by Renata Smith, MPH
by Renata Smith, MPH
Exposure to media and advertising has been linked to consumption of low-nutrient foods in children. The bulk of food advertising is for high-calorie, low-nutrient foods, such as sugary cereals, fast foods, candy, and soda. Traditional methods of advertising include television commercials, popular character licensing, and athlete endorsements. As technology advances, “new media” advertising on social media, mobile devices, and the Internet has also evolved. If you use Facebook, you may have noticed “sponsored posts” that now show up in your newsfeed (as a runner, I see targeted ads from race organizers, gear companies, etc., for example).
Targeting media savvy kids
While TV commercials has been the dominant method of food advertising, in 2012 the Federal Trade Commission reported a 50% increase ($46M) in marketing expenditures for “new media,” which includes websites, social media, and mobile devices. Of the top 10 websites visited by children, 70% market candy, cereal, and other low-nutrient/high calorie foods. Four major websites visited by children – including Nick.com and CartoonNetwork – account for 83% of all Internet food ads seen by children. Company websites also host advergames for kids: branded online video games that engage children for extended periods of time to promote a product. For example, McDonald’s uses smiling cartoon images of their Happy Meals characters to entice kids on to their “Games” site, where children can pick from numerous games, e-books, or videos to watch for hours. In 2009, 1.2 million children aged 6-11 years visited food company sponsored advergame websites each month. Food companies are also utilizing mobile apps to reach children, especially teens and pre-teens. As I mentioned in a prior post, however, even children as young as 4 are using mobile apps on their parents’ phones, suggesting that our kids may be well-primed before they even reach kindergarten.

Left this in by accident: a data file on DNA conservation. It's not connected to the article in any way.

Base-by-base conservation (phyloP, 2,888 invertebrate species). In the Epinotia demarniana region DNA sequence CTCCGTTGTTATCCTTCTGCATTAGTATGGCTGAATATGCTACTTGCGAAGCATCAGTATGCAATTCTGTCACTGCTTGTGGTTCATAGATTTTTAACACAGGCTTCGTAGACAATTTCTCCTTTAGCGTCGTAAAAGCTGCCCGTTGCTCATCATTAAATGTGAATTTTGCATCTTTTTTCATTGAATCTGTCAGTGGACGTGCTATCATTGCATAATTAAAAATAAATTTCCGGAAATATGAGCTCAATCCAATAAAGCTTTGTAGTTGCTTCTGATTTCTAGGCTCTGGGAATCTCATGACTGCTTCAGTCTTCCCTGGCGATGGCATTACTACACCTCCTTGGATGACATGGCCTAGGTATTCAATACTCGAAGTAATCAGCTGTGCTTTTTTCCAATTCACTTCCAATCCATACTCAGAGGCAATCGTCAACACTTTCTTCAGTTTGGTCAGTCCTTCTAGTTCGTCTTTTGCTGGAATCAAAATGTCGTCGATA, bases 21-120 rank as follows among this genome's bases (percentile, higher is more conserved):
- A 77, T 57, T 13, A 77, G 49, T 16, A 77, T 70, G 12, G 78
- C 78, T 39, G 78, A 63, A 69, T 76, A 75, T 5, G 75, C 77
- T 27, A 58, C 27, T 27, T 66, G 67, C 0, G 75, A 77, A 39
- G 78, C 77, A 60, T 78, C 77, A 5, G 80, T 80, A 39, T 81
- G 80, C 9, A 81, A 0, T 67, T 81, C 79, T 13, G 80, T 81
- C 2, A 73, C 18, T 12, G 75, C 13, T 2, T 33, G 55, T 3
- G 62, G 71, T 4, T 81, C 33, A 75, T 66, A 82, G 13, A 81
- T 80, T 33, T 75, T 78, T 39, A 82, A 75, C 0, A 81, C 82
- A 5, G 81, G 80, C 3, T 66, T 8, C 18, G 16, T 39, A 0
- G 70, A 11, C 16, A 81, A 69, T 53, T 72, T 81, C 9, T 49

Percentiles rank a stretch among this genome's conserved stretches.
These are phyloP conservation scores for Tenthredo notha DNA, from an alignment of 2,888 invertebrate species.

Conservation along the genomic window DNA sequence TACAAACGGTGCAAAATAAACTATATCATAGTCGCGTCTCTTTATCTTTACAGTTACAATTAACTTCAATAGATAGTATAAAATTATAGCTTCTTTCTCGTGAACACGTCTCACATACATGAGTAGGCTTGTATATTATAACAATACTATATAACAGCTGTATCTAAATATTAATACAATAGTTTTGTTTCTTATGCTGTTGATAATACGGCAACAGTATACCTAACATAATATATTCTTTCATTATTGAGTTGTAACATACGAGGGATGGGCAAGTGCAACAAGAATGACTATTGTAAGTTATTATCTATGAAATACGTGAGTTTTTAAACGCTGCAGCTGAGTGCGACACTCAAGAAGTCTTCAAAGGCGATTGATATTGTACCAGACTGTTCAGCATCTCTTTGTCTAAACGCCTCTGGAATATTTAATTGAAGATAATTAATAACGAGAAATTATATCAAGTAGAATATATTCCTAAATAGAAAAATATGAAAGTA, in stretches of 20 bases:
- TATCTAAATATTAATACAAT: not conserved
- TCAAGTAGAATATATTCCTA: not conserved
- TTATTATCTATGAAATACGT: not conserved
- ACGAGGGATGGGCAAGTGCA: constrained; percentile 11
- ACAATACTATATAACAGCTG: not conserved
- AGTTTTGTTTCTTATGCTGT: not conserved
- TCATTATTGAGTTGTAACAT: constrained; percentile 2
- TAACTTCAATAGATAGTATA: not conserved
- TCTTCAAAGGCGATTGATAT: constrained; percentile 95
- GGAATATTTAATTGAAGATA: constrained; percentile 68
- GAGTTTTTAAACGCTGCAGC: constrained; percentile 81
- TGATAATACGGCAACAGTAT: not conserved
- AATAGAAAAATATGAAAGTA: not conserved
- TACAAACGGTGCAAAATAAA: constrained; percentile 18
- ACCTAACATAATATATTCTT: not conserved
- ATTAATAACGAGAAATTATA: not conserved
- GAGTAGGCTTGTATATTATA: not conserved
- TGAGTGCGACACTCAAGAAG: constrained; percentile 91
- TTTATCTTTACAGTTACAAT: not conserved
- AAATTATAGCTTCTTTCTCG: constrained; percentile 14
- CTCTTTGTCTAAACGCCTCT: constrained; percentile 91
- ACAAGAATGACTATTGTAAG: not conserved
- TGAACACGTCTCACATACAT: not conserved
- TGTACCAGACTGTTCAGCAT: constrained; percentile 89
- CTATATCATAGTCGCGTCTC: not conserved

Opportunities to increase healthy behaviors via advergames
While many companies are using advergames to market high-density foods, why not also leverage their potential to promote healthy food? A study by JL Harris found that children who played advergames with healthy foods consumed 50% more healthy fruit or vegetables compared to children who played advergames that promoted unhealthy foods. At the time of their study in 2011, only 3% of all advergames included information about nutrition and health. There could be significant untapped opportunity here to increase children’s healthy food consumption. However, increasing healthy food in a child’s diet does not necessarily displace unhealthy food. If advergames are developed to promote healthy food, therefore, we must simultaneously try to suppress the amount of time children spend playing “unhealthy” advergames. Despite the huge sum of money spent on advergames, parents can stem the tide of food marketing by monitoring their young children’s Internet time and directing children away from unhealthy food advergames.